UFC welterweight Dan Hardy will soon seek a second opinion on his heart condition that forced him out of UFC on Fox 7 and a fight against Matt Brown.
It was revealed a few weeks ago that Hardy would be unable to face Brown after doctors discovered that he was afflicted with Wolff-Parkinson-White syndrome.
The ailment that was discovered during a pre-fight echocardiogram is a disease that causes "an extra, abnormal electrical pathway in the heart that leads to periods of a very fast heartbeat (tachycardia)," according to the Mayo Clinic.
The danger of Wolff-Parkinson-White syndrome is that "on occasion someone may show signs of dizziness, fainting or heart palpitations. In really bad cases, the whole heart loses its coordination and sudden death can occur" according to Dr. Jonathan Gelber, who recently penned a column about Hardy for FightMedicine.net.
Further testing by a cardiologist could potentially clear Hardy to return to action, so that's what the UFC will do by supporting the British-born fighter in his hopes to get back into the fight game sooner rather than later.
"Lorenzo and I called him last week and he's got some personal stuff going on right now with his family. We're going to send him out to literally the best heart doctor in the country out in Los Angeles when he's ready to go," UFC president Dana White said about Hardy on Tuesday. "We're going to get a second opinion and get him checked out."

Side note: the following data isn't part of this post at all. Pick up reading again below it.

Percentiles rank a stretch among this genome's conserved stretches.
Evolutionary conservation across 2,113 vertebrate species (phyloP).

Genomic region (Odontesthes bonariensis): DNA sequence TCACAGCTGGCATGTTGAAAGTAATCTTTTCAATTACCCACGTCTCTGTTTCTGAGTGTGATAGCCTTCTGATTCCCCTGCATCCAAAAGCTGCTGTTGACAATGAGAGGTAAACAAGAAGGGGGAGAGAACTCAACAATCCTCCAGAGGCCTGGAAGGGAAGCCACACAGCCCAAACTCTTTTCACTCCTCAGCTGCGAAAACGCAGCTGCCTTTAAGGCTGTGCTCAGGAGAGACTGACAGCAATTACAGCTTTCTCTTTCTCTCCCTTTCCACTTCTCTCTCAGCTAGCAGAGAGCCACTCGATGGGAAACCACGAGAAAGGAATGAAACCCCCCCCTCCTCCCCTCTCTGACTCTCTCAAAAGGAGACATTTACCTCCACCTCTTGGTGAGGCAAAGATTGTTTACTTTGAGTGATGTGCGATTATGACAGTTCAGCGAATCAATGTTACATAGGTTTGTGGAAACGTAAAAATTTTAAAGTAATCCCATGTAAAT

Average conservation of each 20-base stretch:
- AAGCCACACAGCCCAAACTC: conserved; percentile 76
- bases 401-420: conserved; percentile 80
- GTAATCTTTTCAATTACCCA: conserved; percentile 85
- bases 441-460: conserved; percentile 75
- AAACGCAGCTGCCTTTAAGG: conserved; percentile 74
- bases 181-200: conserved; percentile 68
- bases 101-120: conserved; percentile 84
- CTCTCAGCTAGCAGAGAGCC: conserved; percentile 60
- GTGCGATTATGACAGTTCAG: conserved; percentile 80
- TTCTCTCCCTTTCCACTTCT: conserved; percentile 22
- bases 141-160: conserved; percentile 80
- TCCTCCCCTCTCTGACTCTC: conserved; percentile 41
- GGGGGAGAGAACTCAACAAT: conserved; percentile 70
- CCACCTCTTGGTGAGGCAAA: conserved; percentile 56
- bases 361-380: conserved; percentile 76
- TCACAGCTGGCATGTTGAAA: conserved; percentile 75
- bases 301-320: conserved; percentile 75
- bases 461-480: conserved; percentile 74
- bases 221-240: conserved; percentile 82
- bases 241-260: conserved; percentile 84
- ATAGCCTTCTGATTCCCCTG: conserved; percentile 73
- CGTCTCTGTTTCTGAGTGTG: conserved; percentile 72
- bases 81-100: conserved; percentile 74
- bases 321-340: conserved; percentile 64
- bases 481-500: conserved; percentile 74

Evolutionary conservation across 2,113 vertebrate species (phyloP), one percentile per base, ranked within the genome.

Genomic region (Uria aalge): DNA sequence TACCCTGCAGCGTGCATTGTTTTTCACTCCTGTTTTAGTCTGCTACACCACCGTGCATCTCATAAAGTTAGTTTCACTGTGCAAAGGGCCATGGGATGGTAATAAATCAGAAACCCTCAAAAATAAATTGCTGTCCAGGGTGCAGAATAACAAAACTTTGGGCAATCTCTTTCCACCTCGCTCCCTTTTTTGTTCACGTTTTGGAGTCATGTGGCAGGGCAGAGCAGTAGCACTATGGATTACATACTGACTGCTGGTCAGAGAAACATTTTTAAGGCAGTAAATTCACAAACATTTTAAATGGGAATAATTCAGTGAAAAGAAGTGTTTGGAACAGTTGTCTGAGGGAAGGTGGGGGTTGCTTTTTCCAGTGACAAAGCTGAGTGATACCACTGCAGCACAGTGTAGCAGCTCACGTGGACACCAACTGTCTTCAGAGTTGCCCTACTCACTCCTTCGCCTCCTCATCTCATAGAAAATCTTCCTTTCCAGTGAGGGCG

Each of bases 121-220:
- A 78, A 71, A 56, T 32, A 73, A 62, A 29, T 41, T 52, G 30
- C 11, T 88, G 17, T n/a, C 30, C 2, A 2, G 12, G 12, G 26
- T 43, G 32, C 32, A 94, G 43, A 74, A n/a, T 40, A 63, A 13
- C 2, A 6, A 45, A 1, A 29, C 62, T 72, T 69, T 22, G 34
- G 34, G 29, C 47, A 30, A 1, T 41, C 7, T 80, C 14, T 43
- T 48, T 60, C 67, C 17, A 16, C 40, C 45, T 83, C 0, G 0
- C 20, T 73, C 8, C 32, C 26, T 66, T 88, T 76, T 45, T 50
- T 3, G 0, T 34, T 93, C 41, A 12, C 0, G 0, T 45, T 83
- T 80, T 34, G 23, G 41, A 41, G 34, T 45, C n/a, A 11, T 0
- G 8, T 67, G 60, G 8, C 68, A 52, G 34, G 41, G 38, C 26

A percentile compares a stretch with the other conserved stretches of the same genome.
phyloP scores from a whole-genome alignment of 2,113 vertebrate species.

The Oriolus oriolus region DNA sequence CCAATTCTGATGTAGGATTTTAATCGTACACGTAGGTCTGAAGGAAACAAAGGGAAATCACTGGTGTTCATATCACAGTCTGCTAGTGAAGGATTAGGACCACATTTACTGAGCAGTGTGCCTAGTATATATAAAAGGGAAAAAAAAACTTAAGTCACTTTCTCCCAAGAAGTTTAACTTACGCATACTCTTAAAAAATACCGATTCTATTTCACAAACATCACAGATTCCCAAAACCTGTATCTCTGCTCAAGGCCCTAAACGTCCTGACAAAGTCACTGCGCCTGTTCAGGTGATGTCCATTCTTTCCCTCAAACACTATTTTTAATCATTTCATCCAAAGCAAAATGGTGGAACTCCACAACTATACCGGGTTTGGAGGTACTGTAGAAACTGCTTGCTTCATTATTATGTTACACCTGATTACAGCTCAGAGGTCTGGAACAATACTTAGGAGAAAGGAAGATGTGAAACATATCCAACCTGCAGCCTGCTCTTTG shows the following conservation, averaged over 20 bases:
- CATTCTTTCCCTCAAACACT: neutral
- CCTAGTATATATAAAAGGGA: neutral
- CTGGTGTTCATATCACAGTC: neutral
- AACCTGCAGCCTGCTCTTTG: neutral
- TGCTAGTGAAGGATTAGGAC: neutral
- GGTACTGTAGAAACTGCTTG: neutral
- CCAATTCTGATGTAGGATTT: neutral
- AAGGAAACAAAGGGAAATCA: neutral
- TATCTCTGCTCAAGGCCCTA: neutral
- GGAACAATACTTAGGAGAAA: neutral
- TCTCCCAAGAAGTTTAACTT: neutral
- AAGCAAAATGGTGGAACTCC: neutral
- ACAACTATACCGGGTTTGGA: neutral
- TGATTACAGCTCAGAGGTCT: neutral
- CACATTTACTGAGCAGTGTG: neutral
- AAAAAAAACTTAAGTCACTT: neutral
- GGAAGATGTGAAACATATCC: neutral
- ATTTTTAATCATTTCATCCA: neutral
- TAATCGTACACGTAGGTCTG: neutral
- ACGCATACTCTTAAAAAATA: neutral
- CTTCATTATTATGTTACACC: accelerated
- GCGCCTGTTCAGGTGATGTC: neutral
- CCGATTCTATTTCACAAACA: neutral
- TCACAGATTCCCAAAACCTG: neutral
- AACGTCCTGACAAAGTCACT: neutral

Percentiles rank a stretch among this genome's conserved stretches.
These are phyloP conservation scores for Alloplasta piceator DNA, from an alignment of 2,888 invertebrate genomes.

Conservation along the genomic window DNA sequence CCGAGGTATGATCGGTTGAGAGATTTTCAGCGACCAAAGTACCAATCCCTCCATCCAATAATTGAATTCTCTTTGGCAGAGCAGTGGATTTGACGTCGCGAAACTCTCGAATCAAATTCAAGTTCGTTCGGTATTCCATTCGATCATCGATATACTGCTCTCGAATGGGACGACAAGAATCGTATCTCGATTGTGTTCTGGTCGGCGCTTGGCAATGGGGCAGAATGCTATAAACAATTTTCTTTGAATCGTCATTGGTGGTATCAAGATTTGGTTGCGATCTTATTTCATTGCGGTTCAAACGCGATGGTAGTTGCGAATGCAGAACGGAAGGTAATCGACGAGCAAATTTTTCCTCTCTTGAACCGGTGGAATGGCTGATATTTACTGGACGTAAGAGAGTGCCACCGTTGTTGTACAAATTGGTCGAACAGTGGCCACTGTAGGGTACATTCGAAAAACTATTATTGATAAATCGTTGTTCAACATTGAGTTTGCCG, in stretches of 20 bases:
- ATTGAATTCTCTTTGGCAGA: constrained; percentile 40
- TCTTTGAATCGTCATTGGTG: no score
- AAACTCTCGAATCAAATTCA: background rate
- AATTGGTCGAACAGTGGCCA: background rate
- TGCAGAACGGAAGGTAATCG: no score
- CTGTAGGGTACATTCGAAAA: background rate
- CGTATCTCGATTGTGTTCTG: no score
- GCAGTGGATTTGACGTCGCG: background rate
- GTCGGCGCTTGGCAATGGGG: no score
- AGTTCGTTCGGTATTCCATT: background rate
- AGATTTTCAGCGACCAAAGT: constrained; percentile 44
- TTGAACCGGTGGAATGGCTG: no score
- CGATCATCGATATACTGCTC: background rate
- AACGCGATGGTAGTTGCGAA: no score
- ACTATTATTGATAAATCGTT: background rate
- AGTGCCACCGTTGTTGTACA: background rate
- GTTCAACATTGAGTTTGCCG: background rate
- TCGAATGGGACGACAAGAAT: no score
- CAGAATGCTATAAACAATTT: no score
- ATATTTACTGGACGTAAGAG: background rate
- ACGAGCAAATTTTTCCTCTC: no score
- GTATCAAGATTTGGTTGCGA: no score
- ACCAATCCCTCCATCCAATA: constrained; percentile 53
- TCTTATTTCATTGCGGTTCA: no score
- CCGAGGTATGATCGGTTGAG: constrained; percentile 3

Hardy has expressed some doubts about his fighting future in several interviews, noting that one possible cure for his condition is surgery, which is something he will not opt to undergo. If that's the only potential for the UFC to clear him to fight, Hardy isn't sure he'd ever step back into the cage again.
Hardy's manager Wad Alameddine spoke to Bleacher Report on Tuesday and said the decision about his fighter's future really comes down to the UFC, but they are definitely stepping in to help him figure out options as he deals with this condition.
"Dan’s always been a valuable athlete for the UFC and has a great fan base and puts on some very exciting fights," Alameddine said via email. "Right now he’s sitting on two good wins and his career is on the rise again, so why wouldn’t they do everything in their power to get him back inside the Octagon, right?"
Throughout his career, Hardy has never shown any signs of stress or symptoms related to Wolff-Parkinson-White syndrome, and up until his latest tests, the disease was never revealed. Still, the UFC will surely err on the side of caution before booking Hardy in another fight.
Damon Martin is a Featured Columnist at Bleacher Report. All quotes were obtained first-hand unless otherwise noted.